But this music must be something else, because Father Francisco Solano is in Perú, and coming down from Perú to Buenos Aires, aboard the slow wagons, takes a lot of time. And yet, and yet…! Who plays the violin like that in this city? Nobody. Nobody knows, like Solano, how to get the notes that make you sigh and smile, enrapturing the soul. The Indians in Tucumán left aside their arrows, clasped their hands together and came to his miraculous call. And the jaguars in the rainforests too, like those tigers in ancient paintings, yoked by garlands to triumphal chariots. The brother porter has been witness to such prodigies in San Miguel del Tucumán and in La Rioja, where the orange tree planted by the miracle-worker blossoms.

It is ineffable music, most simple, most easy, which however brings to mind the celestial instruments and the choirs lined up by the divine Throne. It travels around the convent’s cloister in Buenos Aires, air-like, as a harmonious breeze, and the brother porter follows it, his heart beating.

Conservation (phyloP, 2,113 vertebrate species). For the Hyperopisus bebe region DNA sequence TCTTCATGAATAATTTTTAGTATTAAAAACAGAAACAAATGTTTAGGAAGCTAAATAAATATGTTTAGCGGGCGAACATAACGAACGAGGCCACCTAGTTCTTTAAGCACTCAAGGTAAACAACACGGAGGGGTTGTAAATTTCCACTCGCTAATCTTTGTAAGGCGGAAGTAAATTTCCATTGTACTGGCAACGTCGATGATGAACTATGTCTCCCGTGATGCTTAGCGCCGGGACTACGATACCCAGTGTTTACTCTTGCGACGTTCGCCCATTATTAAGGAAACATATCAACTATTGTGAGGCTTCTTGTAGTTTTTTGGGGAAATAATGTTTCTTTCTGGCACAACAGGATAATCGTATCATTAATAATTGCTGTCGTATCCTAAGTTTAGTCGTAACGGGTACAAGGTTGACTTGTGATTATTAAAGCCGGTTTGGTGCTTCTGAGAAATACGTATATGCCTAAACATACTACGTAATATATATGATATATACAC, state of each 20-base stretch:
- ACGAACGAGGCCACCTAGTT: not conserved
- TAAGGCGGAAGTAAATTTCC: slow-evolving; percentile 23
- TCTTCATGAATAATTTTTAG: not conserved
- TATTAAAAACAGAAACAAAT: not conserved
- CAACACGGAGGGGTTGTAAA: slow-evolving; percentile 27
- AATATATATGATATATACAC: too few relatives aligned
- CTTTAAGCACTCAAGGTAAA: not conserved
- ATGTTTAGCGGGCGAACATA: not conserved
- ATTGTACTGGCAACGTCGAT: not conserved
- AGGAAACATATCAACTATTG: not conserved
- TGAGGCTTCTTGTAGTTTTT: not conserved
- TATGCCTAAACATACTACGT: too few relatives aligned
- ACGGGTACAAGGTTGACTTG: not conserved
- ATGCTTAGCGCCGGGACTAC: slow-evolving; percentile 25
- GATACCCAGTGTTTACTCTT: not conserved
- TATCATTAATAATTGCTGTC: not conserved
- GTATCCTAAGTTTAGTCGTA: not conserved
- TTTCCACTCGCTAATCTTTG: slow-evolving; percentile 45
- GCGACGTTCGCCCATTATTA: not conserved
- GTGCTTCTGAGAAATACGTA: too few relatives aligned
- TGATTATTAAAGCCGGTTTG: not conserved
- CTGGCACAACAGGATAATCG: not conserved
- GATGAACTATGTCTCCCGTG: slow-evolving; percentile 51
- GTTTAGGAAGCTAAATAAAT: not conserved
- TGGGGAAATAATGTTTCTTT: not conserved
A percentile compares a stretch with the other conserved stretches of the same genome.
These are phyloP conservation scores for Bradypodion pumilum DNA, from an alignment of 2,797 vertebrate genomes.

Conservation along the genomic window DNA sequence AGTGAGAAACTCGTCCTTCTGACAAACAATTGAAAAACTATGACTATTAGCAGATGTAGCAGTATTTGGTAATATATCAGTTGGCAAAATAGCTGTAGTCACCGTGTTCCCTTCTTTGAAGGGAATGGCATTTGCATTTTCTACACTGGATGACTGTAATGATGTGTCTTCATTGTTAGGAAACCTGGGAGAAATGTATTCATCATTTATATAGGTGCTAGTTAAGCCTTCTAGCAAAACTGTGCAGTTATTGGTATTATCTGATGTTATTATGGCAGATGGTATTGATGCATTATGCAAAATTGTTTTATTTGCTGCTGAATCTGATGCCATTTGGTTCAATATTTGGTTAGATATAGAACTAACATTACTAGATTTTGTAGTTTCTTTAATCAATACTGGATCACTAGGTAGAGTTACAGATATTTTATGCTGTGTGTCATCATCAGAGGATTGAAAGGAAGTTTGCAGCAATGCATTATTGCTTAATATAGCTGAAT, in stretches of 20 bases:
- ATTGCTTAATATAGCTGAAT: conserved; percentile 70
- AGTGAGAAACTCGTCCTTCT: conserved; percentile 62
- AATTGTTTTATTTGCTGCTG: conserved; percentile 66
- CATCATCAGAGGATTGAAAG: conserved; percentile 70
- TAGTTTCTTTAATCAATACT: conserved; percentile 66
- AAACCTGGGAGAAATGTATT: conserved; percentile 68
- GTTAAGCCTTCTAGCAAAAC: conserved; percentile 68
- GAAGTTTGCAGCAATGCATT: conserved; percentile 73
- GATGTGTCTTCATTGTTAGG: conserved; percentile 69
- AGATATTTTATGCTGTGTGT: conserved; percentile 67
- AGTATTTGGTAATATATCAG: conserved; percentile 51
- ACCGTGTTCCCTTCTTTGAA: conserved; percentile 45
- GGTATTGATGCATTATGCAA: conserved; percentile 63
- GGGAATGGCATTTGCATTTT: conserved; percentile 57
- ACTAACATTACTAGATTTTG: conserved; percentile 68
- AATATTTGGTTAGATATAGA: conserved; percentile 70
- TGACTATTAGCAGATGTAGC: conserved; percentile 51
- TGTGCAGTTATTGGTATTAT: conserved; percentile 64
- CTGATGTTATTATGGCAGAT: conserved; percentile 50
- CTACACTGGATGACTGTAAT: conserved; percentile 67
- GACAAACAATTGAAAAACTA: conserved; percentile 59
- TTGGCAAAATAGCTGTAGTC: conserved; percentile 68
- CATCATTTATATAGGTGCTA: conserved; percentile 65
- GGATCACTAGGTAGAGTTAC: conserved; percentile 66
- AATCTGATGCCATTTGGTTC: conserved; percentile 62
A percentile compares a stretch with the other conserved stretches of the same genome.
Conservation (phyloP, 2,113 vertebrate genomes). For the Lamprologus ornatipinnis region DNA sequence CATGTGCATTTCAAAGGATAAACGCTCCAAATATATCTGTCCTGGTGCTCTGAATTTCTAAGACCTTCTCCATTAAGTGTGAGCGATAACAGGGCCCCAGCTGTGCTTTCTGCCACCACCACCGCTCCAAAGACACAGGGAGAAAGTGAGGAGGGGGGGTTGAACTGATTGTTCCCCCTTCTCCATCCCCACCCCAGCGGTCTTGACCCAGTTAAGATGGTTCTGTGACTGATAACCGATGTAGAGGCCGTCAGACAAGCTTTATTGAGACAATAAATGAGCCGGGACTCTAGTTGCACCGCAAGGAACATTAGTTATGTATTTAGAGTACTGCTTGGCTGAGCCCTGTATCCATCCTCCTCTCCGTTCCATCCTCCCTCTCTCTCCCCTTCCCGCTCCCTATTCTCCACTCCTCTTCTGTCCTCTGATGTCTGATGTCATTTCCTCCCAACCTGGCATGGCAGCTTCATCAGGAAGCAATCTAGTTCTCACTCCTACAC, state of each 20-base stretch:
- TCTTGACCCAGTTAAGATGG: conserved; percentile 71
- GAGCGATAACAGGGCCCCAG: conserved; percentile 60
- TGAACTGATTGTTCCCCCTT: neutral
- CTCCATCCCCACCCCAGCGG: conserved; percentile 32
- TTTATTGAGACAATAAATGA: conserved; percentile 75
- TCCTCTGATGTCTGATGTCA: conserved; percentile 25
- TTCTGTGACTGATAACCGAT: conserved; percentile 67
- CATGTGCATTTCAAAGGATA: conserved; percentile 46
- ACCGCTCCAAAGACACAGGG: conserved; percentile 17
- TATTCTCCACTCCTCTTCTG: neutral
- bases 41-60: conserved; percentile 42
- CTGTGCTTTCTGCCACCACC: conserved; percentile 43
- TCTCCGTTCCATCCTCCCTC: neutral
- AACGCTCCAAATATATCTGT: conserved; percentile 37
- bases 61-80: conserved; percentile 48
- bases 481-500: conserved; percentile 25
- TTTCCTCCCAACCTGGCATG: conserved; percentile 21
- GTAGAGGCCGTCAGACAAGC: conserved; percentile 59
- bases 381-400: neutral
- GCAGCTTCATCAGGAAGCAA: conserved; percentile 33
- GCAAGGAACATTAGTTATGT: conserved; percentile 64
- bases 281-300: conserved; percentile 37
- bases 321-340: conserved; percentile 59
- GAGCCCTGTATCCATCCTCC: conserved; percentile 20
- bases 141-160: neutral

In the courtyard where the cypress looked after by Fray Luis de Bolaños stands, the enchanting spectacle makes the lay brother stop, and he crosses himself. It is already the month of July, but the air becomes stuffed with spring-like fragrance and warmth. The entire tree is laden with immobile, attentive birds. The porter discerns the kiskadee’s yellow breast and the meadowlark’s red breast, and the thrush’s mourning and the mockingbird’s grey feathers, and the cardinal’s crest and the flycatcher’s long tail. The convent of the Eleven Thousand Virgins has never seen so many birds. The lapwings are perched on a scaffolding, where the works ordered by Fray Martín Ignacio de Loyola, bishop of Paraguay and nephew of the Saint, have ensued. And there are horneros and woodpeckers among the scaffolding, and plovers and scarlet flycatchers and robins and hummingbirds and even a solemn owl. They are listening to the invisible violin, their round eyes crackling, their wings still. The cypress resembles an enchanted tree giving birds as fruit.